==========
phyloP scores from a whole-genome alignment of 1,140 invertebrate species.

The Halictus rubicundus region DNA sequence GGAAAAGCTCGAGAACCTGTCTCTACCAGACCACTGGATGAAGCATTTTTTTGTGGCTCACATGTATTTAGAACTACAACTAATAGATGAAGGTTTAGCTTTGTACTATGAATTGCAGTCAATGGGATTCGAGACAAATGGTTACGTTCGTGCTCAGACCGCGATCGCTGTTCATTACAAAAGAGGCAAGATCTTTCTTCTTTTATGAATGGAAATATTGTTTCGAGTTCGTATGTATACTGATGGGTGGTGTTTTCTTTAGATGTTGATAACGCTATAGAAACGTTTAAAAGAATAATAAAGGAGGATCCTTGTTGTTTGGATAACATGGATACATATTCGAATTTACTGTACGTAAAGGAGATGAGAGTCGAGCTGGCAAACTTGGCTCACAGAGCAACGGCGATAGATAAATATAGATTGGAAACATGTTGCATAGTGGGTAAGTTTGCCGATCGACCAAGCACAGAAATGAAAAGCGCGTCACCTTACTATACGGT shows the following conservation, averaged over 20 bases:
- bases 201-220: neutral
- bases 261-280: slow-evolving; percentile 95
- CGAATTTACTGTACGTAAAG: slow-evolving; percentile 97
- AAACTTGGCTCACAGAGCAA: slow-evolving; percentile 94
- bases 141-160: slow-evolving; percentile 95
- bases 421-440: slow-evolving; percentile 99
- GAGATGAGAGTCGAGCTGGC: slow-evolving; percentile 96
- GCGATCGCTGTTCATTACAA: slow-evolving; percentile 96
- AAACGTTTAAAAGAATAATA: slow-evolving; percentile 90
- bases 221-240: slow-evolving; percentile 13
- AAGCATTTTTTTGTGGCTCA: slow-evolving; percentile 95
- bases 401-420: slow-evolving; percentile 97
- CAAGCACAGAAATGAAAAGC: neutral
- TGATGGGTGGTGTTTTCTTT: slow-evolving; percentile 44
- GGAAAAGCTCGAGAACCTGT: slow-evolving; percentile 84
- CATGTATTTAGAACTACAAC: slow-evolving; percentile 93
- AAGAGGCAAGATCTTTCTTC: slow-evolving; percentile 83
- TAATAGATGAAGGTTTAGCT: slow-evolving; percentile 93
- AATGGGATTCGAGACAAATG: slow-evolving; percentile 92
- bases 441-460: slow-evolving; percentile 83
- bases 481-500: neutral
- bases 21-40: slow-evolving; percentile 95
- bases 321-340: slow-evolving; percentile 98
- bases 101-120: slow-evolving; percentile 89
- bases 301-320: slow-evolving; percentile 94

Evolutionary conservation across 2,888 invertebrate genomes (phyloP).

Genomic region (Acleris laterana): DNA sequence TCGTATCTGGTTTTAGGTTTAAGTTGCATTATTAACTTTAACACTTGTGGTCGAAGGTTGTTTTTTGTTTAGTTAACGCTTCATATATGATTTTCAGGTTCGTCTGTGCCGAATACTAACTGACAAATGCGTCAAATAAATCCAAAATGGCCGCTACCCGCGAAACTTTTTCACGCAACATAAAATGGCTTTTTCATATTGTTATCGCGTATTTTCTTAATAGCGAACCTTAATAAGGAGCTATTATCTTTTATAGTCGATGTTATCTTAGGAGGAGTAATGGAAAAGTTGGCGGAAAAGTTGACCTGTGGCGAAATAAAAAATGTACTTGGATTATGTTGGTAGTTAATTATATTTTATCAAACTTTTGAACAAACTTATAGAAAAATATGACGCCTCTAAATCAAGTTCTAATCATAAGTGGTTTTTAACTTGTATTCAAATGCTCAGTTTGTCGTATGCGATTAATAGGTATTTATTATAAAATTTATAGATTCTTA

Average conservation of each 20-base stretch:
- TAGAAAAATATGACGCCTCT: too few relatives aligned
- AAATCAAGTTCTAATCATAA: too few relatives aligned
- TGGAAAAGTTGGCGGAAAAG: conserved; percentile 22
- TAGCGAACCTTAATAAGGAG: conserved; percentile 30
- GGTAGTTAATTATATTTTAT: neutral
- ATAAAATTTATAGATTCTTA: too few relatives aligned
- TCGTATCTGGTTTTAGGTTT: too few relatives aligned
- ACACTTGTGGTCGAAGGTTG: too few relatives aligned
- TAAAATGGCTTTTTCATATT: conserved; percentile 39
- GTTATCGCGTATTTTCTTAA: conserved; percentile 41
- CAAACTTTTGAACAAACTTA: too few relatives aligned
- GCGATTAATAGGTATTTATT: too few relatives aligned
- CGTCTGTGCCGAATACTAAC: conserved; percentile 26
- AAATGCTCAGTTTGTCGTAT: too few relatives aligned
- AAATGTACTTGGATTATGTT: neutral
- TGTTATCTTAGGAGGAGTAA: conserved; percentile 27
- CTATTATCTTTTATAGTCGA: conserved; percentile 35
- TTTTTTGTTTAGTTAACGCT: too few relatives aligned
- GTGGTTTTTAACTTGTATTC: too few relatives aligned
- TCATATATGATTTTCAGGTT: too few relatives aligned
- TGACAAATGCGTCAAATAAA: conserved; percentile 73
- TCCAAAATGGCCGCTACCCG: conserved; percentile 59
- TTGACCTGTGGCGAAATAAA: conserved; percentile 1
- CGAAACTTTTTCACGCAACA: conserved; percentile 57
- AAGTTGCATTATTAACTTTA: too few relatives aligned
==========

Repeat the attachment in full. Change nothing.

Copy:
phyloP scores from a whole-genome alignment of 1,140 invertebrate species.

The Halictus rubicundus region DNA sequence GGAAAAGCTCGAGAACCTGTCTCTACCAGACCACTGGATGAAGCATTTTTTTGTGGCTCACATGTATTTAGAACTACAACTAATAGATGAAGGTTTAGCTTTGTACTATGAATTGCAGTCAATGGGATTCGAGACAAATGGTTACGTTCGTGCTCAGACCGCGATCGCTGTTCATTACAAAAGAGGCAAGATCTTTCTTCTTTTATGAATGGAAATATTGTTTCGAGTTCGTATGTATACTGATGGGTGGTGTTTTCTTTAGATGTTGATAACGCTATAGAAACGTTTAAAAGAATAATAAAGGAGGATCCTTGTTGTTTGGATAACATGGATACATATTCGAATTTACTGTACGTAAAGGAGATGAGAGTCGAGCTGGCAAACTTGGCTCACAGAGCAACGGCGATAGATAAATATAGATTGGAAACATGTTGCATAGTGGGTAAGTTTGCCGATCGACCAAGCACAGAAATGAAAAGCGCGTCACCTTACTATACGGT shows the following conservation, averaged over 20 bases:
- bases 201-220: neutral
- bases 261-280: slow-evolving; percentile 95
- CGAATTTACTGTACGTAAAG: slow-evolving; percentile 97
- AAACTTGGCTCACAGAGCAA: slow-evolving; percentile 94
- bases 141-160: slow-evolving; percentile 95
- bases 421-440: slow-evolving; percentile 99
- GAGATGAGAGTCGAGCTGGC: slow-evolving; percentile 96
- GCGATCGCTGTTCATTACAA: slow-evolving; percentile 96
- AAACGTTTAAAAGAATAATA: slow-evolving; percentile 90
- bases 221-240: slow-evolving; percentile 13
- AAGCATTTTTTTGTGGCTCA: slow-evolving; percentile 95
- bases 401-420: slow-evolving; percentile 97
- CAAGCACAGAAATGAAAAGC: neutral
- TGATGGGTGGTGTTTTCTTT: slow-evolving; percentile 44
- GGAAAAGCTCGAGAACCTGT: slow-evolving; percentile 84
- CATGTATTTAGAACTACAAC: slow-evolving; percentile 93
- AAGAGGCAAGATCTTTCTTC: slow-evolving; percentile 83
- TAATAGATGAAGGTTTAGCT: slow-evolving; percentile 93
- AATGGGATTCGAGACAAATG: slow-evolving; percentile 92
- bases 441-460: slow-evolving; percentile 83
- bases 481-500: neutral
- bases 21-40: slow-evolving; percentile 95
- bases 321-340: slow-evolving; percentile 98
- bases 101-120: slow-evolving; percentile 89
- bases 301-320: slow-evolving; percentile 94

Evolutionary conservation across 2,888 invertebrate genomes (phyloP).

Genomic region (Acleris laterana): DNA sequence TCGTATCTGGTTTTAGGTTTAAGTTGCATTATTAACTTTAACACTTGTGGTCGAAGGTTGTTTTTTGTTTAGTTAACGCTTCATATATGATTTTCAGGTTCGTCTGTGCCGAATACTAACTGACAAATGCGTCAAATAAATCCAAAATGGCCGCTACCCGCGAAACTTTTTCACGCAACATAAAATGGCTTTTTCATATTGTTATCGCGTATTTTCTTAATAGCGAACCTTAATAAGGAGCTATTATCTTTTATAGTCGATGTTATCTTAGGAGGAGTAATGGAAAAGTTGGCGGAAAAGTTGACCTGTGGCGAAATAAAAAATGTACTTGGATTATGTTGGTAGTTAATTATATTTTATCAAACTTTTGAACAAACTTATAGAAAAATATGACGCCTCTAAATCAAGTTCTAATCATAAGTGGTTTTTAACTTGTATTCAAATGCTCAGTTTGTCGTATGCGATTAATAGGTATTTATTATAAAATTTATAGATTCTTA

Average conservation of each 20-base stretch:
- TAGAAAAATATGACGCCTCT: too few relatives aligned
- AAATCAAGTTCTAATCATAA: too few relatives aligned
- TGGAAAAGTTGGCGGAAAAG: conserved; percentile 22
- TAGCGAACCTTAATAAGGAG: conserved; percentile 30
- GGTAGTTAATTATATTTTAT: neutral
- ATAAAATTTATAGATTCTTA: too few relatives aligned
- TCGTATCTGGTTTTAGGTTT: too few relatives aligned
- ACACTTGTGGTCGAAGGTTG: too few relatives aligned
- TAAAATGGCTTTTTCATATT: conserved; percentile 39
- GTTATCGCGTATTTTCTTAA: conserved; percentile 41
- CAAACTTTTGAACAAACTTA: too few relatives aligned
- GCGATTAATAGGTATTTATT: too few relatives aligned
- CGTCTGTGCCGAATACTAAC: conserved; percentile 26
- AAATGCTCAGTTTGTCGTAT: too few relatives aligned
- AAATGTACTTGGATTATGTT: neutral
- TGTTATCTTAGGAGGAGTAA: conserved; percentile 27
- CTATTATCTTTTATAGTCGA: conserved; percentile 35
- TTTTTTGTTTAGTTAACGCT: too few relatives aligned
- GTGGTTTTTAACTTGTATTC: too few relatives aligned
- TCATATATGATTTTCAGGTT: too few relatives aligned
- TGACAAATGCGTCAAATAAA: conserved; percentile 73
- TCCAAAATGGCCGCTACCCG: conserved; percentile 59
- TTGACCTGTGGCGAAATAAA: conserved; percentile 1
- CGAAACTTTTTCACGCAACA: conserved; percentile 57
- AAGTTGCATTATTAACTTTA: too few relatives aligned